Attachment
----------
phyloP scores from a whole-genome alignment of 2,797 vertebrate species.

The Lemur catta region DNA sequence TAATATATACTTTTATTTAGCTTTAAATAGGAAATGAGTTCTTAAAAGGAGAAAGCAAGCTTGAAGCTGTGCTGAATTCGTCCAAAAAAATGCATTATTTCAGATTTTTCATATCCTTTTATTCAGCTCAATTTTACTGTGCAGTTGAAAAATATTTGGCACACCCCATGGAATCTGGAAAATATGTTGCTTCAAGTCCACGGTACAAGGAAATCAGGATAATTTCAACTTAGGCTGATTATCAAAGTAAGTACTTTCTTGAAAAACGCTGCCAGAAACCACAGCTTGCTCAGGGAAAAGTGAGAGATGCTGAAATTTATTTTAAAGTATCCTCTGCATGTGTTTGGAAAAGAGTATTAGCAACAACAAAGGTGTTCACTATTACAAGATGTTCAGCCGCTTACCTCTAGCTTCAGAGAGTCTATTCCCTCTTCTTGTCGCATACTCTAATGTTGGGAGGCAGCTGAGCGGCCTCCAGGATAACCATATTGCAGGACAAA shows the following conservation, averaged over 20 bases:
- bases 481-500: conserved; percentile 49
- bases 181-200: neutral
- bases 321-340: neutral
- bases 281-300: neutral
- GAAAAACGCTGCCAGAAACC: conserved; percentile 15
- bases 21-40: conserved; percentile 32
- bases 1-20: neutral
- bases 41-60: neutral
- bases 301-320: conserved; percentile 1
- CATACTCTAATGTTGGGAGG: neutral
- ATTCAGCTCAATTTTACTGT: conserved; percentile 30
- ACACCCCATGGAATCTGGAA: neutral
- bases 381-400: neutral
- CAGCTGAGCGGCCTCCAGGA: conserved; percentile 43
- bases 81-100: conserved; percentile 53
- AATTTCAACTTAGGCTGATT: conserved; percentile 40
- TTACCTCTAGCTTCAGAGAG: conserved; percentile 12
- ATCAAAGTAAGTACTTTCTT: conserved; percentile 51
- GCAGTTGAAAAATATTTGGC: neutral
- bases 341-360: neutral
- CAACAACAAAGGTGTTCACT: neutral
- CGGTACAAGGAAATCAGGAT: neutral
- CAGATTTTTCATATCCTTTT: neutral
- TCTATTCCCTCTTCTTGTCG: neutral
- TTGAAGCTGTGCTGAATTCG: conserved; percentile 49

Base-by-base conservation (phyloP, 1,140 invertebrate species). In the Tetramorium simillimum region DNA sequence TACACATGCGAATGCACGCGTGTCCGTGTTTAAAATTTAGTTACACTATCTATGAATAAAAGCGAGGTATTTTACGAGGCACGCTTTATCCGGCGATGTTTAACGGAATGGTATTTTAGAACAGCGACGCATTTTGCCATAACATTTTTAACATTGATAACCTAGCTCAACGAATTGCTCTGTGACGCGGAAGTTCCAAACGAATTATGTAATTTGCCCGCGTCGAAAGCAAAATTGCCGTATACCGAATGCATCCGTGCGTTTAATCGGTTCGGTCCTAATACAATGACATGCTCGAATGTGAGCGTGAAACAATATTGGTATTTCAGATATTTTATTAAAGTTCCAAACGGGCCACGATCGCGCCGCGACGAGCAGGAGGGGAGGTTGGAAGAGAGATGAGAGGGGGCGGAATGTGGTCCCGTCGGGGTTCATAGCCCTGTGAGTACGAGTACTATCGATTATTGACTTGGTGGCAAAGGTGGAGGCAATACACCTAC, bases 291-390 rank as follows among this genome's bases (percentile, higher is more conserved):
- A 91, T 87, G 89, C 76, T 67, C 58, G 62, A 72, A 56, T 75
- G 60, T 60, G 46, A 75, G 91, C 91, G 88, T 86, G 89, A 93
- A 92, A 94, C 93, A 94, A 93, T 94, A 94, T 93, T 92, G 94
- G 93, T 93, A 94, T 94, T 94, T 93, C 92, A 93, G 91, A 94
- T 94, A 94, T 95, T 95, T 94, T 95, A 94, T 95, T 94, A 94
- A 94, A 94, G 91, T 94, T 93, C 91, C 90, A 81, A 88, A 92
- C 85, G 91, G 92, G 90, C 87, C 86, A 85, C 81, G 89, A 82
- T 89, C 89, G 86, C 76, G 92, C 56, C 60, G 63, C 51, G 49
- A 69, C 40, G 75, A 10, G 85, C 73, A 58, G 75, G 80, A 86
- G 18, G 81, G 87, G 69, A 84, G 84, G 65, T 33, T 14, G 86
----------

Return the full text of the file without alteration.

phyloP scores from a whole-genome alignment of 2,797 vertebrate species.

The Lemur catta region DNA sequence TAATATATACTTTTATTTAGCTTTAAATAGGAAATGAGTTCTTAAAAGGAGAAAGCAAGCTTGAAGCTGTGCTGAATTCGTCCAAAAAAATGCATTATTTCAGATTTTTCATATCCTTTTATTCAGCTCAATTTTACTGTGCAGTTGAAAAATATTTGGCACACCCCATGGAATCTGGAAAATATGTTGCTTCAAGTCCACGGTACAAGGAAATCAGGATAATTTCAACTTAGGCTGATTATCAAAGTAAGTACTTTCTTGAAAAACGCTGCCAGAAACCACAGCTTGCTCAGGGAAAAGTGAGAGATGCTGAAATTTATTTTAAAGTATCCTCTGCATGTGTTTGGAAAAGAGTATTAGCAACAACAAAGGTGTTCACTATTACAAGATGTTCAGCCGCTTACCTCTAGCTTCAGAGAGTCTATTCCCTCTTCTTGTCGCATACTCTAATGTTGGGAGGCAGCTGAGCGGCCTCCAGGATAACCATATTGCAGGACAAA shows the following conservation, averaged over 20 bases:
- bases 481-500: conserved; percentile 49
- bases 181-200: neutral
- bases 321-340: neutral
- bases 281-300: neutral
- GAAAAACGCTGCCAGAAACC: conserved; percentile 15
- bases 21-40: conserved; percentile 32
- bases 1-20: neutral
- bases 41-60: neutral
- bases 301-320: conserved; percentile 1
- CATACTCTAATGTTGGGAGG: neutral
- ATTCAGCTCAATTTTACTGT: conserved; percentile 30
- ACACCCCATGGAATCTGGAA: neutral
- bases 381-400: neutral
- CAGCTGAGCGGCCTCCAGGA: conserved; percentile 43
- bases 81-100: conserved; percentile 53
- AATTTCAACTTAGGCTGATT: conserved; percentile 40
- TTACCTCTAGCTTCAGAGAG: conserved; percentile 12
- ATCAAAGTAAGTACTTTCTT: conserved; percentile 51
- GCAGTTGAAAAATATTTGGC: neutral
- bases 341-360: neutral
- CAACAACAAAGGTGTTCACT: neutral
- CGGTACAAGGAAATCAGGAT: neutral
- CAGATTTTTCATATCCTTTT: neutral
- TCTATTCCCTCTTCTTGTCG: neutral
- TTGAAGCTGTGCTGAATTCG: conserved; percentile 49

Base-by-base conservation (phyloP, 1,140 invertebrate species). In the Tetramorium simillimum region DNA sequence TACACATGCGAATGCACGCGTGTCCGTGTTTAAAATTTAGTTACACTATCTATGAATAAAAGCGAGGTATTTTACGAGGCACGCTTTATCCGGCGATGTTTAACGGAATGGTATTTTAGAACAGCGACGCATTTTGCCATAACATTTTTAACATTGATAACCTAGCTCAACGAATTGCTCTGTGACGCGGAAGTTCCAAACGAATTATGTAATTTGCCCGCGTCGAAAGCAAAATTGCCGTATACCGAATGCATCCGTGCGTTTAATCGGTTCGGTCCTAATACAATGACATGCTCGAATGTGAGCGTGAAACAATATTGGTATTTCAGATATTTTATTAAAGTTCCAAACGGGCCACGATCGCGCCGCGACGAGCAGGAGGGGAGGTTGGAAGAGAGATGAGAGGGGGCGGAATGTGGTCCCGTCGGGGTTCATAGCCCTGTGAGTACGAGTACTATCGATTATTGACTTGGTGGCAAAGGTGGAGGCAATACACCTAC, bases 291-390 rank as follows among this genome's bases (percentile, higher is more conserved):
- A 91, T 87, G 89, C 76, T 67, C 58, G 62, A 72, A 56, T 75
- G 60, T 60, G 46, A 75, G 91, C 91, G 88, T 86, G 89, A 93
- A 92, A 94, C 93, A 94, A 93, T 94, A 94, T 93, T 92, G 94
- G 93, T 93, A 94, T 94, T 94, T 93, C 92, A 93, G 91, A 94
- T 94, A 94, T 95, T 95, T 94, T 95, A 94, T 95, T 94, A 94
- A 94, A 94, G 91, T 94, T 93, C 91, C 90, A 81, A 88, A 92
- C 85, G 91, G 92, G 90, C 87, C 86, A 85, C 81, G 89, A 82
- T 89, C 89, G 86, C 76, G 92, C 56, C 60, G 63, C 51, G 49
- A 69, C 40, G 75, A 10, G 85, C 73, A 58, G 75, G 80, A 86
- G 18, G 81, G 87, G 69, A 84, G 84, G 65, T 33, T 14, G 86